The second problem with segregating digital media as a discipline is that it has effectively left ad planning in a state of remedial thinking. While consumers flow seamlessly from media to media without hesitation, advertising strategy continues to create plans in neat and tidy buckets. Digital strategists work on digital plans. Ad strategists work on television plans. And when they cross into each other’s territories, they do so in a bolt-on fashion, attempting to attach a cool digital idea to a completely baked general campaign.
Integration means more than just smashing media together. It takes a whole new way of thinking about the consumer journey, acknowledging that a campaign needs to tell an evolving story of contextual relevance at every touch point. But everything about the structures of advertising and marketing strategy is mired in ten year old thinking, and just now beginning to wake up to the fact that things have changed.
Stifling of Innovation
Silos in businesses have a funny way of preserving the old, while keeping out disruptions. So, while traditionally focused ad agencies and brand teams love to be impressed by innovative new technologies and approaches they see during lunch and learns, they still get to keep digital disruption from remaking the system.
If from the beginning digital had been embraced as a part of the greater process of brand planning or relationship building, it would have transformed the ways that we communicated to and with the consumer. Instead, two decades into the digital revolution we’re still hanging on to old thinking, trying to understand the impact of new technologies as novices rather than the experts we should be by now.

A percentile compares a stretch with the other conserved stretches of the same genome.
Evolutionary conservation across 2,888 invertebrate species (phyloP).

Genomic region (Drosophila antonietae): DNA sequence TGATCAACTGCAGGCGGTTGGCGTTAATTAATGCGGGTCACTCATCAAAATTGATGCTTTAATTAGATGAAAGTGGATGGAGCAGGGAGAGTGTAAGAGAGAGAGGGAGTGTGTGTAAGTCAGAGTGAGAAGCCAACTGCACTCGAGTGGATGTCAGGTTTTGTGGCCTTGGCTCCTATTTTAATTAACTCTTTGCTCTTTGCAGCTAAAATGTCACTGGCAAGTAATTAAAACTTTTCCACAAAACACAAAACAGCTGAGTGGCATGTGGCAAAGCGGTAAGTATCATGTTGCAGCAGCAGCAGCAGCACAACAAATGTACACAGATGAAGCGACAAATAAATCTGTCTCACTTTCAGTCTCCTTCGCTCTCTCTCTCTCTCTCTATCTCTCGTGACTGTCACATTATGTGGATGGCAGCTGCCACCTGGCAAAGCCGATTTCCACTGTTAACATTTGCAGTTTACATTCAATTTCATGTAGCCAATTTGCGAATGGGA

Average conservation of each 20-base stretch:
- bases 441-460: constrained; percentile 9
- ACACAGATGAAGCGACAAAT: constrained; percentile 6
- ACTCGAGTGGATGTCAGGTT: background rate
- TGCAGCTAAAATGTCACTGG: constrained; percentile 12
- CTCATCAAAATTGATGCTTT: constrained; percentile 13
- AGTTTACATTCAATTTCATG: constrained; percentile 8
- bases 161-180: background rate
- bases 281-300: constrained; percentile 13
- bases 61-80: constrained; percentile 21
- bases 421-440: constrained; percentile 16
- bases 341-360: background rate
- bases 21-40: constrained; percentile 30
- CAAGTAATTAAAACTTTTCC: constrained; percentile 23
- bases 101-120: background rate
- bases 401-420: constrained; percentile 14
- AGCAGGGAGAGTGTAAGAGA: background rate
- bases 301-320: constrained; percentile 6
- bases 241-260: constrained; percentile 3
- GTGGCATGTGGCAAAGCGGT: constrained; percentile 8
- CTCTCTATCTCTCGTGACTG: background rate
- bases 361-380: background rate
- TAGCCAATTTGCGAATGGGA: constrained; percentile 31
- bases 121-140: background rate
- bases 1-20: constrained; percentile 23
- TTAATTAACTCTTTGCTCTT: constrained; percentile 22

Commoditization of Customer Interaction
Perhaps the most damning result of digital segregation is that we’ve devalued the customer almost totally into data points. Digital, left to its own devices and largely bereft of the wisdom gained from a century of traditional advertising and marketing planning, has taken hold of an unprecedented wealth of consumer insights only to drown the consumer in an incomprehensible deluge of ads.
It’s almost as if the lack of scarcity in digital ad inventory has created in us a terrible gluttony that demands us to fill the abyss with more crap. Meanwhile, thought about the customer experience has been almost completely sidelined. It’s no wonder that ad blocking is on the rise and brand loyalty is shrinking. We’ve traded in meaningful interactions for nuclear-bomb levels of reach and frequency.
The Good News
Fortunately, though, the tide is changing finally. Some twenty years after many of the first digital shops emerged, some are transitioning to agency of record relationships that look at the entirety of the brand experience across devices and medias. Meanwhile traditional shops are beginning to offer more than an ancillary digital team, instead incorporating technologists and digital thinkers during the earliest stages of campaign development.
But in the end, it’s not digital expertise alone that will save the businesses of advertising and marketing. We need to get back to basics and understand that while the tools are changing, our objectives remain the same. We brand. We sell. We relate. We just need to learn how to do it more seamlessly across the increasing complexity of the average consumers media experience.